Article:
Water Road Wednesday: Law & Order In Altreria

I’m a lawyer who writes fiction, but that doesn’t mean I write legal fiction. I’ve got nothing against it, but I’ve got a special place in my heart for lawyers who become writers and don’t fall into that genre (think Felix Gilman or Stephan Pastis). That being said, “the law” does tend to rear its head in my stories more often than not.

Obviously, when it comes to The Water Road Trilogy, there’s a lot of lawlessness involved. Insurrection, war, and the like tends to upset the regular business of things, after all. But that doesn’t mean that the law, criminal law in particular disappears.

As we saw last week, one of the new characters for The Endless Hills, Martoh, is, in fact, a criminal. We meet him in prison, fighting for his life. He gets the opportunity to wipe his legal slate clean by volunteering to go fight the Neldathi. That’s not a new idea – for generations people have been given the chance to improve their social status by serving in the military (it’s a path to citizen ship for immigrants in the United States, if I’m not mistaken). And it’s got antecedents in speculative fiction. I wanted to use it to have a low-level soldier’s point of view, a soldier who chose to be there, but didn’t really have much of a choice.

We spent relatively little time in prison with Martoh, however. In the third book, The Bay of Sins, one of the plot threads involves a trial in Innisport for one of the viewpoint characters (a new one, essentially, although she makes a brief appearance in The Endless Hills). For most of the book she’s incarcerated in a prison of fairly recent vintage built on the edge of Innisport. Putting a character in a cell for a whole book meant I had to have a good idea of what the place looked and felt like.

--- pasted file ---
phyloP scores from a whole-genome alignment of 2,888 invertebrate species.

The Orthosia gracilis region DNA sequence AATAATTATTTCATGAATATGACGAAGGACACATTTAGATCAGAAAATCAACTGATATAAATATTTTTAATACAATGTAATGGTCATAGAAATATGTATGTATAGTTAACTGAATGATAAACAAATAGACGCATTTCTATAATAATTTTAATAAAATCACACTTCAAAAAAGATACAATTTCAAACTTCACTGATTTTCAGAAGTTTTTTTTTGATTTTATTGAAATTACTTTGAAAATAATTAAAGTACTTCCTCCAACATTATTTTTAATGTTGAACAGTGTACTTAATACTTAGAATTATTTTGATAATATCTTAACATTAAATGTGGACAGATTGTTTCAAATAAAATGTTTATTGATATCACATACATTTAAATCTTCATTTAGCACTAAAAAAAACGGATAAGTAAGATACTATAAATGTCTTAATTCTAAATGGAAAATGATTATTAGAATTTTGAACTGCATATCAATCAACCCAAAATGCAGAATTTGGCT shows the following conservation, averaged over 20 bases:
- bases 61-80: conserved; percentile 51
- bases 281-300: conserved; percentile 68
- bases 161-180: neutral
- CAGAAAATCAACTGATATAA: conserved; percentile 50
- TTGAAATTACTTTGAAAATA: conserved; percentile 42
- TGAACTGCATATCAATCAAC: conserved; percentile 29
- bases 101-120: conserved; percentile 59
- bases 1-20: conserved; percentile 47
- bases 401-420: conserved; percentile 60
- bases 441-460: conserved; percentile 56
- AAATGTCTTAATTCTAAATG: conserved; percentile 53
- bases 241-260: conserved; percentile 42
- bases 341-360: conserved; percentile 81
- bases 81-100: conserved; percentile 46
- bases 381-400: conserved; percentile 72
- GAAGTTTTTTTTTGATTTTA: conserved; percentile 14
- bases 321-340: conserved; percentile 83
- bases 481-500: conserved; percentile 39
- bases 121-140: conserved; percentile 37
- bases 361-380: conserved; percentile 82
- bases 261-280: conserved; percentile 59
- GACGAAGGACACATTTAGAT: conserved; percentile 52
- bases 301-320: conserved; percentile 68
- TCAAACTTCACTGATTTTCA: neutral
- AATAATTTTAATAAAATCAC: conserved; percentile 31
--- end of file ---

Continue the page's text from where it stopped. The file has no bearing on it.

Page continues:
One of the cool things about writing fantasy is that you get to make up whatever you want. Still, it’s interesting to use the real world as a jumping off point sometimes. Several years ago my wife and I were in Philadelphia. On our way out we stopped at the Eastern State Penitentiary. The place was ahead of its time. As I wrote on my old blog:

It was called a penitentiary because the core of its approach was to force prisoners to be penitent, or humble and regretful, about their sins . . . er, crimes, rather. To accomplish that task, prisoners were kept in isolation from one another at were required to remain silent at all times.

 

* * *

 

The system employed at Eastern State didn’t catch on in the United States very much (a similar system that emphasized work over penitence won out in Gilded Age America), but it was popular overseas. That being said, the general look and vibe of the place is similar to a lot of American prisons built not too long after, including the old West Virginia Penitentiary at Moundsville.

It was also technically innovative:

It had a system of steam heat and running water (sort of – guards flushed the toilets twice a week, IIRC) long before most of the young United States did. The design itself, with its central control hub and cellblocks spiraling out from there. It allowed for maximum visibility with the fewest number of watchers.

Now it’s a semi-ruin and creepy as hell:

EasternState3

EasternState1

EasternState2

It’s also great fodder for the imagination. So when it came time to imagine where this character might be doing her time, a modified version of Eastern State leapt to mind. It was fun to run with it, tweak it as need it, and see how the characters in my world dealt with it.

World building is the foundation of writing fantasy and science fiction. Law (or its explicit absence) is as important to any world as any other part of society, even if it doesn’t drive your story. You don’t have to be a lawyer/writer to realize that.

Remember, The Water Road is now available at Amazon as well as in the real world at Empire Books & News.

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